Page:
Gordon Brown chose the Daily Torygraph to signal his intention to prevent magistrates from issuing arrest warrants against visiting war criminals. Brown, as a sponsor of Israel's ethnic cleansing arm the Jewish National Fund, was obviously embarrassed by the arrest warrant issued last November for former Israeli foreign minister Tzipi Livni. He explained his planned restriction of "politically motivated arrest warrants" to the Crown Prosecution Service by insisting that Britain's standing in the world could be "compromised" by "tolerating such gestures." What a curiously truncated vision he must have about what constitutes the world.
Israel is, of course, up in arms about having its war crimes described as such and its war criminals at risk of facing trial, as others from Rwanda, Sierra Leone, Iraq and the former Yugoslavia have. Former US secretary of state Colin Powell - the man who presented fraudulent evidence of Iraqi weapons of mass destruction to the UN to justify invasion of Iraq - is also said to be worried about the possibility of being arrested in Britain.
Far from the rest of the world seeing Britain's standing in the world compromised by identification of the likes of Livni and Powell as having a war crimes case to answer, a substantial section of the global population is already convinced of their guilt. For good measure, the same assessment goes for Brown, Tony Blair, Geoff Hoon and Jack Straw, who were up to their necks in the duplicitous process to construct a false prospectus to justify a US war that was never about weapons of mass destruction. The intention was always regime change, which is illegal under international law, and it was designed to bolster US global hegemony and control of Iraqi oil and gas resources. Brown brazenly asserts that "politically motivated" organisations and individuals are simply seeking headlines because there is no realistic chance of a successful prosecution, but the wave of popular anger that greeted the Iraq invasion and the murderous Israeli assault on Gaza casts doubt on his certainty. And how would Brown, a politician, determine when a course of action is "politically motivated?"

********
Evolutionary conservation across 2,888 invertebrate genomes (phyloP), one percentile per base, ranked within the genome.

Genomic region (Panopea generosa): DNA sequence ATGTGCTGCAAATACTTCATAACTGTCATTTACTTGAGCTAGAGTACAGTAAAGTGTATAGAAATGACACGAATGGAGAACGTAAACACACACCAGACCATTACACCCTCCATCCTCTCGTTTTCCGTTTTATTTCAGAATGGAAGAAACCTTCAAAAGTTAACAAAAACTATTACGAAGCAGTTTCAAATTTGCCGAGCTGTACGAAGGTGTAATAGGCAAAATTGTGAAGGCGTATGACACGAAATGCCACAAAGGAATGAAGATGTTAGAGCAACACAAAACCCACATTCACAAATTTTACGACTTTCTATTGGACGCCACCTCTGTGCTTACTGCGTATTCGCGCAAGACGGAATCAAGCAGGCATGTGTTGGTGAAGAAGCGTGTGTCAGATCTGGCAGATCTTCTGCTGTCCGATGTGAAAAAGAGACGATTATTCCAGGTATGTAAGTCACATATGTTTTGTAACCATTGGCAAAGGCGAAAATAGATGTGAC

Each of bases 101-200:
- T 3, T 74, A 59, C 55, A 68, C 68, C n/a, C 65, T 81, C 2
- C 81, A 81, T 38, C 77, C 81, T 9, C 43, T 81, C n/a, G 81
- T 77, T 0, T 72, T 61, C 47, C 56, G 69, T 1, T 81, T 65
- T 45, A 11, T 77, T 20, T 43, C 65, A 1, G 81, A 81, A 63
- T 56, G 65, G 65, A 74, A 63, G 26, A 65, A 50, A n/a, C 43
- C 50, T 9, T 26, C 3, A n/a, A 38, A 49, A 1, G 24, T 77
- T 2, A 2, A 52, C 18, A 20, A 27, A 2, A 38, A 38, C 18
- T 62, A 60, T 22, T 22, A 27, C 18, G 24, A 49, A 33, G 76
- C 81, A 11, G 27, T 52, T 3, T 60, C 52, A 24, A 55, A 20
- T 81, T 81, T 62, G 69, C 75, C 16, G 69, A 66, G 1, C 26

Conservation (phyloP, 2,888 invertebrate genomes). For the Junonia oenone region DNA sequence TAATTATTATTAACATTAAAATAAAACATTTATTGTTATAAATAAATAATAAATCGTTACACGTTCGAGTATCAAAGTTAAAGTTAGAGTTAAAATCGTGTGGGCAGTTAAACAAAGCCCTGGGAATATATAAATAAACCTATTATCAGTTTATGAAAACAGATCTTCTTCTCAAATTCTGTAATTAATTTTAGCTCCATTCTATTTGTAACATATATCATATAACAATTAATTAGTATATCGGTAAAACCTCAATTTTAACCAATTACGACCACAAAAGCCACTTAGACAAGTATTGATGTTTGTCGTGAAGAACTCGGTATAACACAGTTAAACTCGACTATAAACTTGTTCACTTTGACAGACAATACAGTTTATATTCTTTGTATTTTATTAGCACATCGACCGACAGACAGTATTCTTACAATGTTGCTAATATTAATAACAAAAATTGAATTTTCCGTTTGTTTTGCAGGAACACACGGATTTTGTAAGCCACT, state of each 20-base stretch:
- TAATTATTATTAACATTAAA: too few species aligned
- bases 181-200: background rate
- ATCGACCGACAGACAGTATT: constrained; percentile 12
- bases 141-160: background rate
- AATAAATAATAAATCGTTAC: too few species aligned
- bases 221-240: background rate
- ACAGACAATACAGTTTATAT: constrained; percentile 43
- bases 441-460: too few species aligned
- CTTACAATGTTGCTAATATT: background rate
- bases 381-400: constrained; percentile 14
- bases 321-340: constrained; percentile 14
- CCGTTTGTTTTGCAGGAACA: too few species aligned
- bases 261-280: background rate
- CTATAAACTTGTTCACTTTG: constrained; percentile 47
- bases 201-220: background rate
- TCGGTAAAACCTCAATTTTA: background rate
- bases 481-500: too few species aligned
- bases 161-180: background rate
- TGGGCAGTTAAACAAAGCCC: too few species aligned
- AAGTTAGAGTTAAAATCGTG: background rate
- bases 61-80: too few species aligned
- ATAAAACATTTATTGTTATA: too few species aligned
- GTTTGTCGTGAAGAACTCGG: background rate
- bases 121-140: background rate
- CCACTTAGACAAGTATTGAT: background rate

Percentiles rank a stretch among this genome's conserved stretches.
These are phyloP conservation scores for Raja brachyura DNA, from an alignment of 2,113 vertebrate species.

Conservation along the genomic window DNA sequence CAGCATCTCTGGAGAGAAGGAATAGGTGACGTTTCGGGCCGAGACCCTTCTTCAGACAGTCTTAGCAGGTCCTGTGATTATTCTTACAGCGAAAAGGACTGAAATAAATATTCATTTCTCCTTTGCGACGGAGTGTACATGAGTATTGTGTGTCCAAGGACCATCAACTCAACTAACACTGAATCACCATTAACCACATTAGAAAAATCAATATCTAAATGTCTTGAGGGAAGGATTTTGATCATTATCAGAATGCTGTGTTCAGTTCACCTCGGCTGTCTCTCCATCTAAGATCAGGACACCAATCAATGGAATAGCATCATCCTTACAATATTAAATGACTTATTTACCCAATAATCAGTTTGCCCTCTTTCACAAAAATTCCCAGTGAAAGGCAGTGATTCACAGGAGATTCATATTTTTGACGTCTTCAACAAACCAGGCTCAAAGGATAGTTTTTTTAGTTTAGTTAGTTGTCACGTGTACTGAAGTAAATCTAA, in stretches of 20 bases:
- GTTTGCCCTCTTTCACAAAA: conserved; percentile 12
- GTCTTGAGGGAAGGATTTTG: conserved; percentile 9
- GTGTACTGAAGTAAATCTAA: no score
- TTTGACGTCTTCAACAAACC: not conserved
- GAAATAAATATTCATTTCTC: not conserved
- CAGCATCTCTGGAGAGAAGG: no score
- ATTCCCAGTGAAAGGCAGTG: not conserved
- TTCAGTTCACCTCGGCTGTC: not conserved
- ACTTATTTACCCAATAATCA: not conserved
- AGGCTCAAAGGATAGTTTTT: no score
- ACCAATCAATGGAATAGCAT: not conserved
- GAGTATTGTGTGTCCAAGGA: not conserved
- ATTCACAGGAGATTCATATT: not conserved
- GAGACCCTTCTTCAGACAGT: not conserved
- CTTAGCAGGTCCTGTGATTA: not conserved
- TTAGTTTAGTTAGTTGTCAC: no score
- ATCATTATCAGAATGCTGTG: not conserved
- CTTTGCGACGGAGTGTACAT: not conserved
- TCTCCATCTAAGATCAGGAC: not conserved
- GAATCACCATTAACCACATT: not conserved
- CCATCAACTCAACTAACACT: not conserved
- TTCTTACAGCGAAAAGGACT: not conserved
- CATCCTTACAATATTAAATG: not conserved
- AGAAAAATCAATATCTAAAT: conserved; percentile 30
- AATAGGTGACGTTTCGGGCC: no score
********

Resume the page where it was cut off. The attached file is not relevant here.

Is Richard Goldstone "politically motivated?" He carried out the UN inquiry into Israel's war on Gaza and was forced by the facts to conclude that there was evidence of war crimes. He spotlighted Palestinian use of rockets against Israeli civilian targets, but the bulk of his report was directed against Israeli forces, who killed 1,400 people and wounded over 5,000. The Goldstone report catalogued Israel's "numerous instances of deliberate attacks on civilians" and the deployment of white phosphorus and high explosive artillery shells against civilian targets in Gaza, labelling these acts "violations of humanitarian law." Since then, an Israeli death squad has forged passports from a number of countries, including Britain, to enable it to kill Hamas commander Mahmoud al-Mabhouh in the United Arab Emirates. Israeli politicians played their usual game of refusing to confirm or deny Mossad involvement, while giving a nod and a wink to indicate that Tel Aviv would continue to flout international law. Only the aforementioned Livni openly applauded the killing and she has the gall to resent being called a terrorist. Brown's avowed intent to change British legislation at Israel's behest augurs badly for the government's supposed "full investigation" into the forgery and misuse of British passports in Dubai.